The ASCC installation at the Second College Grant represents the largest, replicated silviculture experiment in the northeastern United States. As such, it has presented a unique opportunity to evaluate the impacts of adaptation strategies on a wide range of response variables associated with ecosystem processes and biodiversity. Research partners from many institutions are working together to investigate the effectiveness of different silvicultural treatments aimed at creating adaptive ecosystems. Some of the response variables being measured are:
- Natural regeneration of planted seedlings
- Residual tree survival and growth
- Songbird, small mammals, insect, fungi, and other wildlife community responses
- Carbon pools, including living and downed woody materials and forest soils
- Litter and wood decomposition
- Moisture dynamics of downed woody debris
Progress & Next Steps:
Measurements of pre-treatment vegetation, carbon, and wildlife communities, as well as high-resolution LiDAR data were collected across research areas in the summer of 2017. Treatments were implemented in late summer-fall 2017 thanks in large part to the Herculean efforts of Dartmouth College Woodlands. Post-treatment data collections have occurred across 196 permanent plots in 2018, 2019, 2020, 2021, and 2022. In addition, several field tours and workshops for forest managers and wildlife biologists have occurred on the site since its installation, including the 2021 UNH Extension Mud Season Breakfast, 2021 Northeast Association of Fish and Wildlife Agencies Northeast Habitat Technical Committee Meeting, and 2023 field tour for resource management staff from the White Mountain National Forest.
Going forward, regular post-treatment monitoring will continue to assess the efficacy of the treatments. The team at the Second College Grant site will continue to analyze and communicate the results of their study to land managers, local landowners, and other scientists via workshops, field tours, and publications to encourage climate-adaptive management based off their successes.
Highlights from 2019:
Small mammals and mycorrhizal fungi are integral component to forests, yet much remains unknown about how their interactions contribute to the health and resiliency of forests. At the Second College Grant ASCC installation in northern New Hampshire, University of New Hampshire researchers are studying the role of small mammals (mice, voles, chipmunks) in dispersing mycorrhizal fungi and subsequent effects on forest regeneration.
Mycorrhizal fungi are important symbionts that colonize roots and assist trees with nutrient and water uptake. Timber harvests can significantly reduce mycorrhizal fungal diversity. However, small mammals that consume fungal fruiting bodies, like mushrooms and truffles, may be important for dispersing fungal spores in their scat, thereby repopulating regenerating forests with local fungi.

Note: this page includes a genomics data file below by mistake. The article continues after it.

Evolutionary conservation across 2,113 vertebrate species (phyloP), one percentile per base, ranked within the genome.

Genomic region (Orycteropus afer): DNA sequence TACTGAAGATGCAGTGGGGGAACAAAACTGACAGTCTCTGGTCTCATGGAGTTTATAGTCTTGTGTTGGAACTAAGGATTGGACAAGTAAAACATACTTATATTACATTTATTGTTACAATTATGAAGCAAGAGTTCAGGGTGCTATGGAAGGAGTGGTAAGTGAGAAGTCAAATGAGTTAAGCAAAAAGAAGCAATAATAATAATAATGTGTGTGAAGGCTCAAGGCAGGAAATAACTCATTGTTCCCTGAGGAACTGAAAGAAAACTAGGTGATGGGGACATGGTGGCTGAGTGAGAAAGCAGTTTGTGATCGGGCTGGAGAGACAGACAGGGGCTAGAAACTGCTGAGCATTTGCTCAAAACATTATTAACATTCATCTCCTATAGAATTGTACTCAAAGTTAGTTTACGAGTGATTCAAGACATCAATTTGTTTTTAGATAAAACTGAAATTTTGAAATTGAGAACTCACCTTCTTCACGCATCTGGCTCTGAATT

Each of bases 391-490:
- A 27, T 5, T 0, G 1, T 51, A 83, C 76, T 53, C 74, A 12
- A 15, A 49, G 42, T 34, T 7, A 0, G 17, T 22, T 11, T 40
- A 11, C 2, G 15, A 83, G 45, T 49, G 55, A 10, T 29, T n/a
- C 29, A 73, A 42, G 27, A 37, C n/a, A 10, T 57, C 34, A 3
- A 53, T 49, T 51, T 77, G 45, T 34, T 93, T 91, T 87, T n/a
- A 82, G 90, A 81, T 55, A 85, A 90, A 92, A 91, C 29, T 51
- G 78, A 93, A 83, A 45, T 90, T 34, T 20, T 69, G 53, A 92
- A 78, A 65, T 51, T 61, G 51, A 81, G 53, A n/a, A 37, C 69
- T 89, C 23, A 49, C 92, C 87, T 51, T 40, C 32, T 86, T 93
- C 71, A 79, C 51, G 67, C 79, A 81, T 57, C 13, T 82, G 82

To assess linkages among small mammals, mycorrhizal fungi, and trees, postdoctoral fellow, Ryan Stephens, and advisors Dr. Rebecca Rowe and Dr. Serita Frey are conducting field surveys of small mammals in one-acre gap cuts at the Second College Grant ASCC site. They are using these surveys along with microscopy and genetic analysis of small mammal scat to determine the type, distance, and abundance of mycorrhizal spores that small mammals are dispersing into cleared forest gaps. The research team also has initiated a greenhouse experiment to determine the role of small mammal-dispersed spores on mycorrhizal colonization and growth of tree seedlings. They have also established fenced exclosures in the field, which prevent access by small mammals, to assess their influence on plant regeneration and soil fungal communities over time. Results of this research will shed light on how animals contribute to the response of forests to disturbance, including regeneration following timber harvest.
Author: Ryan Stephens, Postdoctoral Fellow, University of New Hampshire
Highlights from 2018:
The Frankenlog: Refining the science and technology of dead wood moisture monitoring
During the ASCC planning workshop for the Second College Grant installation in the hardwood forests of northern NH, it became apparent that although we expect precipitation to become more episodic in the future, we have very little understanding of how rain events effect the moisture of dead wood over short time steps. Dead and downed wood serves not only as a critical habitat and increases the structural complexity of forests but also may mitigate the overland flow of intense rain events. In contrast, dead wood can serve as sources of fuel during times of drought and extreme fire weather. Given recent advances in micro sensor development and associated data management, the potential exists to extend such technologies to this forest management issue.
In partnership with Dartmouth College’s Thayer School of Engineering and Plymouth State University, a downed dead sugar maple log and surrounding soil was monitored at the Hubbard Brook Experimental Forest with nearly 80 sensors to detect changes in moisture at 15-minute intervals during the summer of 2018. Based on initial findings, the hope is to develop a more streamlined deployment of sensors per log potentially using wireless technology for testing during the summer of 2019 at the Second College Grant ASCC installation.
As part of the project, numerous trees were intentionally felled and left on-site to evaluate their potential benefits. With a streamlined moisture monitoring technology in hand, we can more fully evaluate the modes by which down dead wood interacts with soil and rain fall events in terms of forest dynamics (e.g., regeneration, production, or fire hazards). Development of efficient dead wood moisture technology could inform wildfire management efforts around the Nation.